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This statement, jointly agreed by HM Treasury and the Welsh Government, shows both governments’ continued ambition to ensure full transparency in, and to improve wider understanding of, the Fiscal Framework. This statement provides an explanation of how the first income tax reconciliation process affects the Welsh Government’s budget.
Reconciliation for 2020 to 2021 Income Tax
Today, HMRC published Income Tax outturn statistics for the tax year 2020 to 2021 .
The figures in this publication provide both the Welsh Rates of Income Tax revenues, and the equivalent Income Tax revenues for the rest of UK that are used to calculate the Welsh Government’s Block Grant Adjustment, as set out in the Fiscal Framework agreed between the Welsh and UK governments. This allows the Income Tax reconciliation applying to the 2023 to 2024 Welsh Government budget to be calculated.
Calculating the reconciliation requires comparing the forecast and outturn figures for the Welsh Rates of Income Tax revenues and for the Block Grant Adjustment. The difference between the forecasts and the outturns is applied to the Welsh Government’s funding in 2023 to 2024. Further background is set out below, after the calculations.
The Welsh Government’s Fiscal Framework sets out that the Block Grant Adjustments are calculated on a 'by band' basis (for each of the basic, higher, and additional rates). The table below summarises the total impact of the reconciliation, while a more detailed presentation of the figures with a breakdown 'by band' can be found in the background section.
The 2 reconciliation components will have the following effects, as summarised in the table below:
- Block Grant Adjustment: The outturn is lower than was forecast at the time of the 2020 to 2021 Welsh Budget so this will reduce the Block Grant Adjustment (and by implication increase the Welsh Government’s block grant) by £78 million in 2023 to 2024.
- Welsh Rates of Income Tax: The outturn is lower than was forecast at the time of the 2020 to 2021 Welsh Budget so this will reduce Welsh Government self-funding by £30 million in 2023 to 2024.
The net reconciliation effect is a £48 million increase in the Welsh Government’s funding for 2023 to 2024.
|2020 to 2021 Welsh Rates of Income Tax (£m)||Revenues||Block Grant Adjustment||Net Budget Position|
|Forecasts as of Welsh Government Budget 2020 to 2021||2,170||-2,156||+13|
Note: numbers may not sum due to rounding.
Following the Wales Act 2017, additional tax powers were devolved to the Welsh Government. In April 2019, the UK rates of income tax on non-savings non-dividend income were each reduced by 10 pence in the pound for Welsh residents. The Welsh Government gained the power to set a Welsh rate in each band in Wales. To date, the Welsh Government has set those rates at 10 pence in the pound. HMRC is responsible for the collection of all Income Tax, including the Welsh rates.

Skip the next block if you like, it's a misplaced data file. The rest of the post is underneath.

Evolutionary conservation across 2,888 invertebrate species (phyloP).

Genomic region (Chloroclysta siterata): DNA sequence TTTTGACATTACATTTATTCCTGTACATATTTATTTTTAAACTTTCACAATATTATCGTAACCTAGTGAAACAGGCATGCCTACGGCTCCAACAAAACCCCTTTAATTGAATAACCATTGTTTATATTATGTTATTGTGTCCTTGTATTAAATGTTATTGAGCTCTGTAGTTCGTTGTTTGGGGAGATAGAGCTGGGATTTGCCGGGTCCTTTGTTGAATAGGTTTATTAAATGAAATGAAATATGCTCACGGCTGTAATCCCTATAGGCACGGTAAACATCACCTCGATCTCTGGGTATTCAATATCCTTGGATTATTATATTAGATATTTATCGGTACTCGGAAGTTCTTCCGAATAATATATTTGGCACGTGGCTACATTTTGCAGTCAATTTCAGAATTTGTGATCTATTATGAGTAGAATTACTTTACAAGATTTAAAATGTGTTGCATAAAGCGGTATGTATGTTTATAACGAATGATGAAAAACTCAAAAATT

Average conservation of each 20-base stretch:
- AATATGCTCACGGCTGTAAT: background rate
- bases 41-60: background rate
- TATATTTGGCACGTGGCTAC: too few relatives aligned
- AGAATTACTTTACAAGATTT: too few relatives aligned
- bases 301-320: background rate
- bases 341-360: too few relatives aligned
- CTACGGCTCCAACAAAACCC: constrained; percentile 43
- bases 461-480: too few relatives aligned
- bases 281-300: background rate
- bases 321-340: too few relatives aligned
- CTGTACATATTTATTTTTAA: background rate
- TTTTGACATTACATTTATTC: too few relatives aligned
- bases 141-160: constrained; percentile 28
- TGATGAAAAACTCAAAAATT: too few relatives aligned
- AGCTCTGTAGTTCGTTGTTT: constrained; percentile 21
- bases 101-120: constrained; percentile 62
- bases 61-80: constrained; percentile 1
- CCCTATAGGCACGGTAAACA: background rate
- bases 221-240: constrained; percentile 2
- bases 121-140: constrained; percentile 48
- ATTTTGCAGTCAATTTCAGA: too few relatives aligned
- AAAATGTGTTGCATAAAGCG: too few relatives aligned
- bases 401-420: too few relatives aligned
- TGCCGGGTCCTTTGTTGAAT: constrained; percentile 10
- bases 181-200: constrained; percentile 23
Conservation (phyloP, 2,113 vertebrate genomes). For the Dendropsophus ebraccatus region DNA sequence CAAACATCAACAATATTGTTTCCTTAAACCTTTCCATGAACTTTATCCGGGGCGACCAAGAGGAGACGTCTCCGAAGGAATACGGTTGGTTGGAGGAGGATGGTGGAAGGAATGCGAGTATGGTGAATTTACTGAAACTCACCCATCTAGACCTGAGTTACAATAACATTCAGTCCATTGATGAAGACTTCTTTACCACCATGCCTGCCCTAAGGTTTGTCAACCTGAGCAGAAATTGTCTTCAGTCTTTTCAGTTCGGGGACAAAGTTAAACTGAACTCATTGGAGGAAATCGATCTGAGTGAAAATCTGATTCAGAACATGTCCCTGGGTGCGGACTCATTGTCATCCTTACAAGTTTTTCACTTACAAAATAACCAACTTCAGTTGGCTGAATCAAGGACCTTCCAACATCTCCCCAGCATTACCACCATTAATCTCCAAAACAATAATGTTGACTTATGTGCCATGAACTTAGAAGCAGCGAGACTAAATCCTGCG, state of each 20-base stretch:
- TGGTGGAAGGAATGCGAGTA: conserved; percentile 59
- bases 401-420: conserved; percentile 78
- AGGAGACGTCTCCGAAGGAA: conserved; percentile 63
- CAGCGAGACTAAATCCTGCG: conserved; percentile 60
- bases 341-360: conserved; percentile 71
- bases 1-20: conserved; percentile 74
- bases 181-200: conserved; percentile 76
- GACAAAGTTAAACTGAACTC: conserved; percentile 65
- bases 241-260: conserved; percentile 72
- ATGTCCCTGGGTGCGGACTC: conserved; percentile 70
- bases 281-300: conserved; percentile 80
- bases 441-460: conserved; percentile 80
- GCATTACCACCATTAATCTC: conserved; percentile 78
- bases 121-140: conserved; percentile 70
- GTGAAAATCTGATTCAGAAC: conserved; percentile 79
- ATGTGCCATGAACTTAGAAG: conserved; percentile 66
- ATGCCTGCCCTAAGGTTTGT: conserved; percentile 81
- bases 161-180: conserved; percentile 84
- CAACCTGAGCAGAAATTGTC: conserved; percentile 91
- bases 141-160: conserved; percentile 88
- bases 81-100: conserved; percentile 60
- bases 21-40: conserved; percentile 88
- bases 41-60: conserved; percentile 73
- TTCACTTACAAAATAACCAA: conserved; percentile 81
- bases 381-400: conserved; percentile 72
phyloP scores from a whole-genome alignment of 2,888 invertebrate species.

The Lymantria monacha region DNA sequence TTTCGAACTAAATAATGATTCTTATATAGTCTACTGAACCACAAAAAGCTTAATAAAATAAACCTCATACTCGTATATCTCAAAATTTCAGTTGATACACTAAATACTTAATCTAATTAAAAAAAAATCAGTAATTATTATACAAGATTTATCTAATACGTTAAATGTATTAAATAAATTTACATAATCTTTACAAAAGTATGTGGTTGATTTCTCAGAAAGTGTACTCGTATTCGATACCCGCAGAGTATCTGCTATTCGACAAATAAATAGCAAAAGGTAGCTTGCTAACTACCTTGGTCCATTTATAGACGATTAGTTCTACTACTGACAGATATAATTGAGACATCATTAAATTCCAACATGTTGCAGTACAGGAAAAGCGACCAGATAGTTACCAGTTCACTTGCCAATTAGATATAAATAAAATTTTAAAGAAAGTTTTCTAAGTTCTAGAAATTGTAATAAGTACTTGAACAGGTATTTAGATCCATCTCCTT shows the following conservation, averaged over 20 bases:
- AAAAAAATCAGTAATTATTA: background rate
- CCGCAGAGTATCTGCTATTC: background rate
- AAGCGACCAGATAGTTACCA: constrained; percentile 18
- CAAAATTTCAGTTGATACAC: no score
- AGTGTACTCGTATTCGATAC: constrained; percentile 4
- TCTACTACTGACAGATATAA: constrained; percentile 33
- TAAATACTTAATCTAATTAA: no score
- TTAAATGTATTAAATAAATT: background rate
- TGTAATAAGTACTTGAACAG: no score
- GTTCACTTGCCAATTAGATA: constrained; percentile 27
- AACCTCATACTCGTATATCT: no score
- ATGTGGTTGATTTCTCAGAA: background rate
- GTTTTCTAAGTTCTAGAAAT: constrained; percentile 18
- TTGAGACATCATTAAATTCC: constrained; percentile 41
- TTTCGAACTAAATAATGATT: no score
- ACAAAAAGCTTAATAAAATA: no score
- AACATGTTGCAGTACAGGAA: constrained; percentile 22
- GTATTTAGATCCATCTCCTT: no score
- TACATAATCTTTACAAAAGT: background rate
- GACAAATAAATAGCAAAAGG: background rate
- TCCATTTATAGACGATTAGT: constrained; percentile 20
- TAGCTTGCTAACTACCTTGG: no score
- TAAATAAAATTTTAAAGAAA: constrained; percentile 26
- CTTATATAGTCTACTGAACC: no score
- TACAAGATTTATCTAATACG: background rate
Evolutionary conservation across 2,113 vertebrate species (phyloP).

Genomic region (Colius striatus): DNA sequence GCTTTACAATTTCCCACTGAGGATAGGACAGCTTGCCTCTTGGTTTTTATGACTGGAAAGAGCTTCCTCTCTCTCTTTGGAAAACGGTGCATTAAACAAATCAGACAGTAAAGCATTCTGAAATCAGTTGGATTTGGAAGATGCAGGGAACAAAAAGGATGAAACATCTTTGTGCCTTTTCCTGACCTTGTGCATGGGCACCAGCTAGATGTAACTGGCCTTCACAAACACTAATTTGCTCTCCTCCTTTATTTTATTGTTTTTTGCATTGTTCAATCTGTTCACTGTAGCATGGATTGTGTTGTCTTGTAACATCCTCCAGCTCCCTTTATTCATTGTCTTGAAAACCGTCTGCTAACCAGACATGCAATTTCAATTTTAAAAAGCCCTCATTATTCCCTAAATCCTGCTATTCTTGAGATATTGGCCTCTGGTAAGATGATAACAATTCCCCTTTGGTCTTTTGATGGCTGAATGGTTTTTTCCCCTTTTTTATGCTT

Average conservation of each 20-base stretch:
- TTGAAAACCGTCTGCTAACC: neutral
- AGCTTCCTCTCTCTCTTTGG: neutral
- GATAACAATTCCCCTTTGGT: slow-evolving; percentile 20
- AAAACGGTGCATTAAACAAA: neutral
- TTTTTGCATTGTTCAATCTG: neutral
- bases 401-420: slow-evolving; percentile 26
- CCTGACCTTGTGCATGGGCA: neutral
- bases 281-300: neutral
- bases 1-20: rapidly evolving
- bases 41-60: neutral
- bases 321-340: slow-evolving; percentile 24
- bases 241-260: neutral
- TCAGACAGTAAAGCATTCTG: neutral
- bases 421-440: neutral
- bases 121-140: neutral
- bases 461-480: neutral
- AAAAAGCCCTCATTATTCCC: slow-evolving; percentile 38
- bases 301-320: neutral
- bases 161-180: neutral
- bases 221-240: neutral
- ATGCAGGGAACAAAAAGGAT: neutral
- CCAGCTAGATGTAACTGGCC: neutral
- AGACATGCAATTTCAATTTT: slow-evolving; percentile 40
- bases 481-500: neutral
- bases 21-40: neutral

The Welsh Government is partly funded by the UK government block grant, and partly self-funded through raising revenue from devolved taxes and borrowing.
The block grant is determined by the longstanding Barnett Formula.
The block grant is now adjusted to reflect the impact of the transfer of greater fiscal powers to the Welsh Government. These Block Grant Adjustments (BGAs) are deductions for tax powers. Alongside this, the Welsh Government retains all revenues from devolved taxes, has a Welsh Reserve and has capital and resource borrowing powers with agreed limits.
For resource borrowing, the Welsh Government has the power to borrow for forecast error in relation to devolved taxes arising from forecasts of Welsh receipts and corresponding UK forecasts for the Block Grant Adjustments, with an annual limit of £200 million.
The revenues from the Welsh rates and the associated BGA used in Welsh Government budgets are based on forecasts produced by the Office for Budget Responsibility. These are both fixed in advance of the year in question.
As set out in the Welsh Government’s Fiscal Framework, Income Tax outturn published in HMRC’s Annual Report and Accounts, which is normally published around 16 months after the end of the financial year, will then be used to determine adjustments to account for forecast error through a reconciliation process. Any adjustments required are then applied to the Welsh Government’s funding for the following financial year.
Under this process, a reconciliation for 2020 to 2021 Welsh Rates of Income Tax will be applied to the 2023 to 2024 Welsh Budget. The reconciliation covers both Welsh Rates of Income Tax revenues and the BGA.
Note: numbers may not sum due to rounding.